The project team developed a county index mapping tool to identify communities who have experienced systemic inequities and disproportionate rates of COVID-19 cases and deaths. Then, the team partnered with five select communities to better understand the hardships the community faced due to the public health emergency and systemic inequities, the ways home visiting programs supported health equity during unprecedented times, and each community’s strengths and efforts to reduce undue burden from the COVID-19 pandemic.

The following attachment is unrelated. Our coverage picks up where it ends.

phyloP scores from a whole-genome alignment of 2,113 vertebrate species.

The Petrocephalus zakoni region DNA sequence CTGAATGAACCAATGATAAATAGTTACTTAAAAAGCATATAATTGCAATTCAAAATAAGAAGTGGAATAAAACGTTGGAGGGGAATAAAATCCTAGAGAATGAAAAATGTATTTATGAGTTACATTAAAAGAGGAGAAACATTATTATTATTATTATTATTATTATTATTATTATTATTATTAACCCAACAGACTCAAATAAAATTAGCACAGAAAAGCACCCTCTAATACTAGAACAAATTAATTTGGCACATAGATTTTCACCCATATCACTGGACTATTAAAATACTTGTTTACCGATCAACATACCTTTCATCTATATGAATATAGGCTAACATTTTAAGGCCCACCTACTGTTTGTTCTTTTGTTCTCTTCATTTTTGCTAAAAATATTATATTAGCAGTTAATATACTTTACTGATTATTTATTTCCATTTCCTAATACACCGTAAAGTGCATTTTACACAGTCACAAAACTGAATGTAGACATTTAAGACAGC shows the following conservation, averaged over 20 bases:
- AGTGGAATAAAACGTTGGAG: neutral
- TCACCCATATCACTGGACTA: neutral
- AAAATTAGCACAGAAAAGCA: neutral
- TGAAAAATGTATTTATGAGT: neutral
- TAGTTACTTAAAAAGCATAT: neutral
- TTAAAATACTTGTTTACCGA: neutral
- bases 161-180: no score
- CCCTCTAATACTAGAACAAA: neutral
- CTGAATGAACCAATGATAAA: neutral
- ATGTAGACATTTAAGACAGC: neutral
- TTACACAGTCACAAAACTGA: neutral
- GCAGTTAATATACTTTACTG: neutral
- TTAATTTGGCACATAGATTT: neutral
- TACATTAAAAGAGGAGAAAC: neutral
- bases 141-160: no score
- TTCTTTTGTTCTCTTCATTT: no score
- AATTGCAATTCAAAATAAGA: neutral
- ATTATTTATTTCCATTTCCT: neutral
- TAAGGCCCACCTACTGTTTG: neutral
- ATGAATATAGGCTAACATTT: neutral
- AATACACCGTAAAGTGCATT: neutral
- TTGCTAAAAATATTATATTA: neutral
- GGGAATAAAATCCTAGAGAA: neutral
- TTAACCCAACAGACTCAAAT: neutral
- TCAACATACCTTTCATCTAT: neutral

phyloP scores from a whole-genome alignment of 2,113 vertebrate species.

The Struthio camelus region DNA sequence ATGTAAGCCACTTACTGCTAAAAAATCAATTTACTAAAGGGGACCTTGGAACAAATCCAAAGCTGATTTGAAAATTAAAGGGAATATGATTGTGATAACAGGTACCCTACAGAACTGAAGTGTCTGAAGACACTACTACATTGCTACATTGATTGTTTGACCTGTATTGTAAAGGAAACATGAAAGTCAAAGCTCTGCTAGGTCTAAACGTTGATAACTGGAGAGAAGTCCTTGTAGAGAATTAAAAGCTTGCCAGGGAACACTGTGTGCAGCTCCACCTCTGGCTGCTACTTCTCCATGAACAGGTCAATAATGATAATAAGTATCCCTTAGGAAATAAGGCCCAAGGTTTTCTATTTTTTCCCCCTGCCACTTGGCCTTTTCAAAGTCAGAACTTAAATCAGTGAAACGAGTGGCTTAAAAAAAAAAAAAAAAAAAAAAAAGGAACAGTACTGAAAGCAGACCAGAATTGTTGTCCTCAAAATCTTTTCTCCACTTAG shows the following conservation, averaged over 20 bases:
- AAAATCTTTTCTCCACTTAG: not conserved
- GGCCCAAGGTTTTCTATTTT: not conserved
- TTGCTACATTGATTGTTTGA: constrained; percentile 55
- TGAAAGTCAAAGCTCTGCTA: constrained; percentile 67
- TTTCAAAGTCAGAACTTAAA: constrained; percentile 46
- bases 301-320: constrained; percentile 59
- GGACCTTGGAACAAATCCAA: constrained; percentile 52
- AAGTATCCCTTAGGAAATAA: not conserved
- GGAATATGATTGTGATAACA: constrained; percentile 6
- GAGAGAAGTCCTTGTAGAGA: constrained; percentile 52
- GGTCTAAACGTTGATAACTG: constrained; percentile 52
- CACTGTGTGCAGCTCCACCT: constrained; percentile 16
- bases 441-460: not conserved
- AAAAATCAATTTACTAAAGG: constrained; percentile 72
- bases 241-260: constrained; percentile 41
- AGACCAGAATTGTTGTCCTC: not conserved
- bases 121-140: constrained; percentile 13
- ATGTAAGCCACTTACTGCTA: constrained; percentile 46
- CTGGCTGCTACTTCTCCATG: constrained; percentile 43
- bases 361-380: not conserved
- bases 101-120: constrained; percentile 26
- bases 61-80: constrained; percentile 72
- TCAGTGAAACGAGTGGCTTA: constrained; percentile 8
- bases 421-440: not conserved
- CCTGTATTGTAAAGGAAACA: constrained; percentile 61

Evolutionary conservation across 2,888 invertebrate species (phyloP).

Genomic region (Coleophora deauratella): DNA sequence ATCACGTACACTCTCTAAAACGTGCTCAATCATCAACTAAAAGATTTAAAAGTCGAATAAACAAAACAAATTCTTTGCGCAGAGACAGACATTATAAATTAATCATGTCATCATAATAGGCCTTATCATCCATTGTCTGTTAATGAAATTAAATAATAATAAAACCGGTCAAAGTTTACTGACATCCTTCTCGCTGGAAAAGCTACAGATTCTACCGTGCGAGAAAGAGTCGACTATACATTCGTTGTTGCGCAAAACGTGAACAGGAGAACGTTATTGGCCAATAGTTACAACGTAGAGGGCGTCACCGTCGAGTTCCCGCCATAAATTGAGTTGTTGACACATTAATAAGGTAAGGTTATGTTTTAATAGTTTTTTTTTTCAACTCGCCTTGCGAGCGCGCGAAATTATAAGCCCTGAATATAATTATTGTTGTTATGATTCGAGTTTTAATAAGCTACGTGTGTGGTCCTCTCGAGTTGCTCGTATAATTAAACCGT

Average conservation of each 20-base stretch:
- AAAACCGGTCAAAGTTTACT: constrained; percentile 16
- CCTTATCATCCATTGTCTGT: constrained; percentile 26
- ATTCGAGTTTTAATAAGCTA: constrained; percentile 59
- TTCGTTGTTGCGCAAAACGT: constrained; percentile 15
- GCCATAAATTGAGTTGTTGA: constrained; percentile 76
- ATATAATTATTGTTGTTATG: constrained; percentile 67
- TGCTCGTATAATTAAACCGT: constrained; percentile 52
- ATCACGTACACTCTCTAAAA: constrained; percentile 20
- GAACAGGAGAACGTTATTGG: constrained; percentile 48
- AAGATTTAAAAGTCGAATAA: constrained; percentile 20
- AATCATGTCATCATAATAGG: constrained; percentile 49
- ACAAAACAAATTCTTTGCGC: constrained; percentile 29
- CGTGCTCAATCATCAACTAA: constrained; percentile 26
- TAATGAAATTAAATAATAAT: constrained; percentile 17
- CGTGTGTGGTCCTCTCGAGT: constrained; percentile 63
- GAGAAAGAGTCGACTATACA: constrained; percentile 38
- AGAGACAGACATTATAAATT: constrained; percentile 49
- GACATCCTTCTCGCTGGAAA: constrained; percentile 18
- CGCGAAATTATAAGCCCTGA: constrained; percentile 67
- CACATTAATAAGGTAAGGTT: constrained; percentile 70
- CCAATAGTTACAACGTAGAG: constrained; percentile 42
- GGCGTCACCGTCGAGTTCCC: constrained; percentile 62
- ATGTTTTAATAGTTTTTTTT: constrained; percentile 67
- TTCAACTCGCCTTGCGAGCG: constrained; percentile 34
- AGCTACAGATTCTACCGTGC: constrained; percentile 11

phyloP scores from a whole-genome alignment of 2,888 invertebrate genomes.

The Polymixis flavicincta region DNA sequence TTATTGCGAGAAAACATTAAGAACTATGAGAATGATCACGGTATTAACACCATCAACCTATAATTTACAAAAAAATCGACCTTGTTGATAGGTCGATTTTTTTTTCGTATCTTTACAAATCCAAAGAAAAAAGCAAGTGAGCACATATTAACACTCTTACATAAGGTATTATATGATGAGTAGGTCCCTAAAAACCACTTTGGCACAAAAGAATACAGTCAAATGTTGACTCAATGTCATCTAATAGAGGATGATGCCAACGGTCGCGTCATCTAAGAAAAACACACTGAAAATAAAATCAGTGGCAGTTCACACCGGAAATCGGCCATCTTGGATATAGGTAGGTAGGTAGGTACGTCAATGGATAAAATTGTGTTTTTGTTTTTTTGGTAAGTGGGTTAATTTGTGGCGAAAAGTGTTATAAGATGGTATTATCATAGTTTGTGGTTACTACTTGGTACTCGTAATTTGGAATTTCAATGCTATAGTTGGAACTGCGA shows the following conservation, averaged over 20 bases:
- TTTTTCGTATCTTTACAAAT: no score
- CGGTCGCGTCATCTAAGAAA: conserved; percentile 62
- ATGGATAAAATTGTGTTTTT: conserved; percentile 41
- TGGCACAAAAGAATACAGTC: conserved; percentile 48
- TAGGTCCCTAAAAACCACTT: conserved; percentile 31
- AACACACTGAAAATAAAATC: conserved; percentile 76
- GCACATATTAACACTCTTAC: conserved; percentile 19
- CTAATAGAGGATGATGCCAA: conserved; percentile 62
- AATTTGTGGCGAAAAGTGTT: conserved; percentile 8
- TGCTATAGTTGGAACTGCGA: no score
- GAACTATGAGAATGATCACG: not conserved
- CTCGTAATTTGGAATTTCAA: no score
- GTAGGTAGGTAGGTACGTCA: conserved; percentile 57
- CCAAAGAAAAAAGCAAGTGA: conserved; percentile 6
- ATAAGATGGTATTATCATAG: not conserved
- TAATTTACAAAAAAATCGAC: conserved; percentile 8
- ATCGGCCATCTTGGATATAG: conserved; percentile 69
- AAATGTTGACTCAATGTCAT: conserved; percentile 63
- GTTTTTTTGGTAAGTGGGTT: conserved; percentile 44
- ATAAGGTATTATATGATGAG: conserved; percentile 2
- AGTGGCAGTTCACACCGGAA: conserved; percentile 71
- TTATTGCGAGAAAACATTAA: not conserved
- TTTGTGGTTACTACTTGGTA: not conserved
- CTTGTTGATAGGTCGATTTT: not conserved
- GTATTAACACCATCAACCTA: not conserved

In response to the COVID-19 public health emergency, home visiting models, awardees, and LIAs adapted their approach to delivering home visiting services to meet rapidly evolving public health guidance, while maintaining alignment with home visiting model quality standards. As information emerges about these adaptations, it is important to understand which have the potential to strengthen and optimize service delivery moving forward. HRSA contracted with Policy & Research Group to conduct the Assessing and Describing Practice Transitions Among Evidence-Based Home Visiting Programs in Response to the COVID-19 Public Health Emergency (ADAPT-HV) project to identify and test elements of home visiting service delivery implementation changes. The project will generate new information about home visiting adaptations during the COVID-19 pandemic by identifying and defining changes in service delivery and designing and conducting rapid cycle and iterative tests to better understand their efficacy.